• Identify failure trends in vehicles of the same model.

• Gain insight into the technician’s work efficiency and optimise your workforce.

It’s critical to optimise your fleet operations to ensure the smooth running of your business. This will not only save you costs and improve efficiency but will also result in a better customer experience and loyalty.


Discover RailSmart

Discover RailSmart from 3Squared, a suite of digital solutions tailor made for the rail industry, which target challenges ranging from safety and compliance to fleet performance and resource planning.

RailSmart’s clear and accessible tools are configured to help utilise your people and assets efficiently and equip you with the information you need.

Explore RailSmart today. Find out more information via www.3squared.com/railsmart/discover/

www.3squared.com | @3squared | +44 (0)333 121 3333 | hello@3squared.com Developed by

Innovation is the Future of the Digital Railway

From IoT sensors and smart monitoring to paperless records and ticketless gate lines, rail is experiencing a tidal wave of digital transformation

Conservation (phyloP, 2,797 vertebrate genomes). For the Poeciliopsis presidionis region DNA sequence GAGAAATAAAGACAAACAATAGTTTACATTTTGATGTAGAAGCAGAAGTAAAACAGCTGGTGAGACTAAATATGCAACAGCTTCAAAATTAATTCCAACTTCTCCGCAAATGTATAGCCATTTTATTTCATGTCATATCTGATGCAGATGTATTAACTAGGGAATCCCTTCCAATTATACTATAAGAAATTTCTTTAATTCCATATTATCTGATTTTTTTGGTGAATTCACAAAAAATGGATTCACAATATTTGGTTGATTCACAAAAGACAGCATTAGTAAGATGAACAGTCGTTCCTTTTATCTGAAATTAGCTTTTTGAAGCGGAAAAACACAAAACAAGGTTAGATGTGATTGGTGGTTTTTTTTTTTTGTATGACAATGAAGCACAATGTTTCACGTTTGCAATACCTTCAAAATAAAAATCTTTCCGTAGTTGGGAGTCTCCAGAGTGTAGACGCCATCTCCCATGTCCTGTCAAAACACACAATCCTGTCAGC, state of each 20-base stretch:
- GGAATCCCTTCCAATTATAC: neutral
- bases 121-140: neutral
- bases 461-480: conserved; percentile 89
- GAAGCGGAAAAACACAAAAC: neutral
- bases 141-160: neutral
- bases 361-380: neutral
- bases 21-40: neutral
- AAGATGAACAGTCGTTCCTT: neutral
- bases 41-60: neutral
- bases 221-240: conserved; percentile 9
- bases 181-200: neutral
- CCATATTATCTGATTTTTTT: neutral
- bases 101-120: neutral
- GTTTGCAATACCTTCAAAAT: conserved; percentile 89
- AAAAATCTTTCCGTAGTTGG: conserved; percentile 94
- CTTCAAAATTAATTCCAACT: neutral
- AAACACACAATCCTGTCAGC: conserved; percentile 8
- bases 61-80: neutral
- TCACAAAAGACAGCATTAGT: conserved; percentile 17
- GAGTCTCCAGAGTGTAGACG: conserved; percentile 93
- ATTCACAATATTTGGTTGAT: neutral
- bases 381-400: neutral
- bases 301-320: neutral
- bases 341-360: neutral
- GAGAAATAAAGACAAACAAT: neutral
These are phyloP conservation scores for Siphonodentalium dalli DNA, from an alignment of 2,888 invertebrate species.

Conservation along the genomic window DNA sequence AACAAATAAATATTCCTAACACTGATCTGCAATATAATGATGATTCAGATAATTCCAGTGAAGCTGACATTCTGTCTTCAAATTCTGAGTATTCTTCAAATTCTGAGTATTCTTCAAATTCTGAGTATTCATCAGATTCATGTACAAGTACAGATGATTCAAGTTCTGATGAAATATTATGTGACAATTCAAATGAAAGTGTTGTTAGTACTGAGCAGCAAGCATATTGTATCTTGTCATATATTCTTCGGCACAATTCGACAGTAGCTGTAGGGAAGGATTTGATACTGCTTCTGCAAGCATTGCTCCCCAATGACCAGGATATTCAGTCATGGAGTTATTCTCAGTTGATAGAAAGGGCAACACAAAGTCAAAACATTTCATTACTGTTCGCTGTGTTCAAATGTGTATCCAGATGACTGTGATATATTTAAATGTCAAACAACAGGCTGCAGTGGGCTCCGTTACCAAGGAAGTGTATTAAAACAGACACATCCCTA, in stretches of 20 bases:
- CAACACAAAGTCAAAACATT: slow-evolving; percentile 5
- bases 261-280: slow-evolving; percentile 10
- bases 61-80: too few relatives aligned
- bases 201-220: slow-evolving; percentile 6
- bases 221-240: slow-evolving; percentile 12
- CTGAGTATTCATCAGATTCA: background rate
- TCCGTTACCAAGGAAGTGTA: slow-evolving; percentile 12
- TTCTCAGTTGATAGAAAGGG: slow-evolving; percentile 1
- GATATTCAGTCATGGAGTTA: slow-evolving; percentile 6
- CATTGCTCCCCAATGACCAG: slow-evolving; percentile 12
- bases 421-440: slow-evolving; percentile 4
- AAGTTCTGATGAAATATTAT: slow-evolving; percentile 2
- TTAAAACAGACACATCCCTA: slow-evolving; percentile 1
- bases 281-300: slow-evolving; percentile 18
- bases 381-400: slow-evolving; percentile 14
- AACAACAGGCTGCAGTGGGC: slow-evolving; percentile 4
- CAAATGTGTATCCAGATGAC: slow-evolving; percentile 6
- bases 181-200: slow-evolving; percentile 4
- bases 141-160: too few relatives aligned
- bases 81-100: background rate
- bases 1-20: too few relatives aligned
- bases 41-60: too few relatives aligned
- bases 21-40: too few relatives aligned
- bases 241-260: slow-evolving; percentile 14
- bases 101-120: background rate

All kinds of digital breakthroughs are allowing for better network performance, improved safety, and enhanced efficiencies, to propel the railway into operating in a more digital, intuitive, and dynamic way.

Here at 3Squared we pride ourselves on our commitment to innovation and playing our part in achieving a digital zero-carbon railway. There are obvious system-wide initiatives that will make a huge difference to the impact we have on the environment,

such as electrification and alternative fuels, but these are long-term projects. There are so many other incremental changes taking place right now that are contributing to improvements across the whole network and driving the industry forward digitally.

Data at a glance in RailSmart

Playing our part

Innovation is at the heart of 3Squared. Since our inception 20 years ago, we have sought to develop products and solutions that propel the rail industry forward, provide ground-breaking and innovative tools that tackle industry wide problems and make the dream of the digital railway a reality.

Our whole ethos at 3Squared focuses on helping our clients to become safer, more efficient, and greener through digitalisation. This is realised through our pioneering RailSmart suite of software tools and something that has been developed hand in hand with the industry and our clients, to ensure we can help them meet current and future challenges.